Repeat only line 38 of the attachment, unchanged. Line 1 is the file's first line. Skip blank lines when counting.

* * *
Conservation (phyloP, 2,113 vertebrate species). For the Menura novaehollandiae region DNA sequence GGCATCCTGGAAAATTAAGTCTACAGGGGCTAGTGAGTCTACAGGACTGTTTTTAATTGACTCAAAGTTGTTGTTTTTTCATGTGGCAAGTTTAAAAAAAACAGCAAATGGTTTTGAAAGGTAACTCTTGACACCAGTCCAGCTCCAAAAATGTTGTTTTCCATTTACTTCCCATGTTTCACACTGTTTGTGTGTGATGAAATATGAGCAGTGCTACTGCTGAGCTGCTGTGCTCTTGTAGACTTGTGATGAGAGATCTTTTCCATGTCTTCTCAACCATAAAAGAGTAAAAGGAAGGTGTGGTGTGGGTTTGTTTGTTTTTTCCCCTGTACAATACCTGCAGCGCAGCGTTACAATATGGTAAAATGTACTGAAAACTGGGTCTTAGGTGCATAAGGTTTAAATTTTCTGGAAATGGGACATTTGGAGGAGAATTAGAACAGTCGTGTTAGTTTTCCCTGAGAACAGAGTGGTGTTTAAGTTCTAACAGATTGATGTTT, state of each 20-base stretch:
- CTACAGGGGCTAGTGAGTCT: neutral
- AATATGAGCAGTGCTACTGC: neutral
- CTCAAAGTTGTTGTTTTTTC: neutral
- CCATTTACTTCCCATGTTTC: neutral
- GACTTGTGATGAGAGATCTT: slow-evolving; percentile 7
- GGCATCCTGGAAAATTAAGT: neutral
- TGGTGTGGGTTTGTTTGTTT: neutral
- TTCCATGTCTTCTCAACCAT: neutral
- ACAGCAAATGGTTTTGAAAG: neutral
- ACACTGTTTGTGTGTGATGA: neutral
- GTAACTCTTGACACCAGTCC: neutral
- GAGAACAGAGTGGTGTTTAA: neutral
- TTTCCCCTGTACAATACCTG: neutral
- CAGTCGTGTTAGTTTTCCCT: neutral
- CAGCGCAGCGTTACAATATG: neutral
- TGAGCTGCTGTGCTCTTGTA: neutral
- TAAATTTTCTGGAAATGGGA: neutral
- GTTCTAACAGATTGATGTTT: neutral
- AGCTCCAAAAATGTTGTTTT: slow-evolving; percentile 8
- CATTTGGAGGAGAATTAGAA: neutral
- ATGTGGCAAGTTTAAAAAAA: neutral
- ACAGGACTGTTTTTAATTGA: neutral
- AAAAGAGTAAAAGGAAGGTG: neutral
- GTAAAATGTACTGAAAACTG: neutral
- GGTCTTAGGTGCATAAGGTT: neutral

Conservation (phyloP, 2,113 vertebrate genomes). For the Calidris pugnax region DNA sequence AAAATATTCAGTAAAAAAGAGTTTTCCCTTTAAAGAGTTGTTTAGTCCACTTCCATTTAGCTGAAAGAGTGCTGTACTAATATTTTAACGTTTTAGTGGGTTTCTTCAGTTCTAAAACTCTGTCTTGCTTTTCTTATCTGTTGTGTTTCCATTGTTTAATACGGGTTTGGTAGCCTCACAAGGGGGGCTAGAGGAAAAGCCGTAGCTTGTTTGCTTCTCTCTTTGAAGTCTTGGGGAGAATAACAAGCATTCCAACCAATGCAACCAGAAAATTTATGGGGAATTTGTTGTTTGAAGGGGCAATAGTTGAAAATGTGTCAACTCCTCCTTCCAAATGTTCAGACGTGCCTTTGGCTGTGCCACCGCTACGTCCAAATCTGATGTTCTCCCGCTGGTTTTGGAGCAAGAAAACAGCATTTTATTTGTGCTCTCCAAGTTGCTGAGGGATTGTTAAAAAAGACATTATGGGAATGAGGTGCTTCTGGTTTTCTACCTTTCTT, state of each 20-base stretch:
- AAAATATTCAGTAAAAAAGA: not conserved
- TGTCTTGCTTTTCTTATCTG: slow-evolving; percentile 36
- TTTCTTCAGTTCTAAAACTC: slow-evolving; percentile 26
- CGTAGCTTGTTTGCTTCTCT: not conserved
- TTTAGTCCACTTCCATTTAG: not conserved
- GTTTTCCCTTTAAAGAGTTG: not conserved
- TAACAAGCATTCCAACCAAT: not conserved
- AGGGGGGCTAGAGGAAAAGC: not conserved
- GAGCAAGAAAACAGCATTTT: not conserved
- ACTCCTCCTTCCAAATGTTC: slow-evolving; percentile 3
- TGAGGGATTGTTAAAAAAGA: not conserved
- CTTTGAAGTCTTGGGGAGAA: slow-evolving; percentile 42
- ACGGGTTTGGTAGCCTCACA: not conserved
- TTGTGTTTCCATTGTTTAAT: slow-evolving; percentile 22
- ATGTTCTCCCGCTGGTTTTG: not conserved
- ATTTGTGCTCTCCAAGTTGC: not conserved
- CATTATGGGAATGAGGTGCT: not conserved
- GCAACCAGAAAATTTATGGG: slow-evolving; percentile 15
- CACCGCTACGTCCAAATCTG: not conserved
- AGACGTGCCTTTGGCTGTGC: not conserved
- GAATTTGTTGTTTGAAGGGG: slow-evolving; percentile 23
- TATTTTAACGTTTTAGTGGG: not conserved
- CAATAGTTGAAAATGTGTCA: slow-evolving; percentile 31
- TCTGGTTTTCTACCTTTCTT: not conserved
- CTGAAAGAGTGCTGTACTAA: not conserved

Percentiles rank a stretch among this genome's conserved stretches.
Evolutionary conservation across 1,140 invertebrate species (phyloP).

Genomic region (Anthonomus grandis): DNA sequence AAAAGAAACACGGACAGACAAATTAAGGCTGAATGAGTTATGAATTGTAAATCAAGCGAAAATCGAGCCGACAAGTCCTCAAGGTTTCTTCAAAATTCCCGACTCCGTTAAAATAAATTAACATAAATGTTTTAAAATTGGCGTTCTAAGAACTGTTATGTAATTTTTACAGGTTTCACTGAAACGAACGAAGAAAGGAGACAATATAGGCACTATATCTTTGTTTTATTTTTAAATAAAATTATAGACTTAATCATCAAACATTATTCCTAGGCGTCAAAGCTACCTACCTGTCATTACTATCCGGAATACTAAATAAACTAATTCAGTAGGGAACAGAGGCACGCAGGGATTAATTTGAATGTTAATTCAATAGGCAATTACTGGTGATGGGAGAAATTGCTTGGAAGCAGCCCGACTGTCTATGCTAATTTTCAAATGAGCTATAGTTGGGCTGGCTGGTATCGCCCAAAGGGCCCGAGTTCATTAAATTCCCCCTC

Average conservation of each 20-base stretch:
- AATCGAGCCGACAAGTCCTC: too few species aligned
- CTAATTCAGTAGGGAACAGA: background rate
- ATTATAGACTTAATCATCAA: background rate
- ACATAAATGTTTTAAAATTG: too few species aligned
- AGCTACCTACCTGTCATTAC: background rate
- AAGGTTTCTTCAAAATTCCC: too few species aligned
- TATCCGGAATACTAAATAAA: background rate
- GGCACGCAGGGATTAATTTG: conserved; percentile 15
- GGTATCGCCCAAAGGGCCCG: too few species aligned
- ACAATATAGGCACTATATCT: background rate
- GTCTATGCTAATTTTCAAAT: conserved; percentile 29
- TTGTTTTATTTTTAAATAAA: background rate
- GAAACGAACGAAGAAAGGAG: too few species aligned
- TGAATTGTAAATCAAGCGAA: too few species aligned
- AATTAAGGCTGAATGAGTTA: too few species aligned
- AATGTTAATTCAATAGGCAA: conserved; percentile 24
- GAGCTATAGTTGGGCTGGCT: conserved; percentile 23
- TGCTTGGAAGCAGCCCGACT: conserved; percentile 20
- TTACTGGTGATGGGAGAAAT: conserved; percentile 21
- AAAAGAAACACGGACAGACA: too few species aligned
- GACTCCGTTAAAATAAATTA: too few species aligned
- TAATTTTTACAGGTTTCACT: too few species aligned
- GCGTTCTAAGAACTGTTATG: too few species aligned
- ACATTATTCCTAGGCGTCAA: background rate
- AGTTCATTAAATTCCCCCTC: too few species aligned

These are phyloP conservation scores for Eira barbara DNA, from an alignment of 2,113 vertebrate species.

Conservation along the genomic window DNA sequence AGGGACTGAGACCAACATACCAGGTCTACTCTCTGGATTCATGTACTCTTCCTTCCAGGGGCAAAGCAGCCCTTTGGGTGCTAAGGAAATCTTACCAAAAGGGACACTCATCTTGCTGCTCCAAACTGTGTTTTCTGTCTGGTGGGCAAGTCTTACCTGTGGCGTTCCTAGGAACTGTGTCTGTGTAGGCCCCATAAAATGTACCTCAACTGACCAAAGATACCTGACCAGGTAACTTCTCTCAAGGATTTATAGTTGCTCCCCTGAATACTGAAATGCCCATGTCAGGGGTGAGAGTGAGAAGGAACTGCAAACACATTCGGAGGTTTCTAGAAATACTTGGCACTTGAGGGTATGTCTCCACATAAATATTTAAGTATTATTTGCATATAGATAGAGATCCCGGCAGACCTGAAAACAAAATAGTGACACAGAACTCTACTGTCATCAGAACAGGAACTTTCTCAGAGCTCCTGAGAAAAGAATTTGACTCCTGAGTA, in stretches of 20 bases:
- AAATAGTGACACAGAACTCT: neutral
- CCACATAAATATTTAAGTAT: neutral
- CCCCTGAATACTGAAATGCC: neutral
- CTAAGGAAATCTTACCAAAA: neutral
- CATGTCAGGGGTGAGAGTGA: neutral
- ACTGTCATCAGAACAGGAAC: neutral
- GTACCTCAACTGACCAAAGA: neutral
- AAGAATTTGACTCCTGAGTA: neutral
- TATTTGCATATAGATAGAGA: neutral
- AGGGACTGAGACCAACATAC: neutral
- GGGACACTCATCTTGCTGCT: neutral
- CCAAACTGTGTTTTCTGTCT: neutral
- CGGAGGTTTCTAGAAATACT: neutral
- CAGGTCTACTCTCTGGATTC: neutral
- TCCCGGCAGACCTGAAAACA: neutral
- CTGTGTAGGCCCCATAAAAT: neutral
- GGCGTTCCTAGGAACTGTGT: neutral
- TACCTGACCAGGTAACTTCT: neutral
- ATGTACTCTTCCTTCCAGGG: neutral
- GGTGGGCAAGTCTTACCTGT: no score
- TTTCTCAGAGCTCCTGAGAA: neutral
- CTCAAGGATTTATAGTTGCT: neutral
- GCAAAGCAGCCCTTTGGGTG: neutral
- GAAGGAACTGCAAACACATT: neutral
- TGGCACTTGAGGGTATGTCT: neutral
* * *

- TGAGGGATTGTTAAAAAAGA: not conserved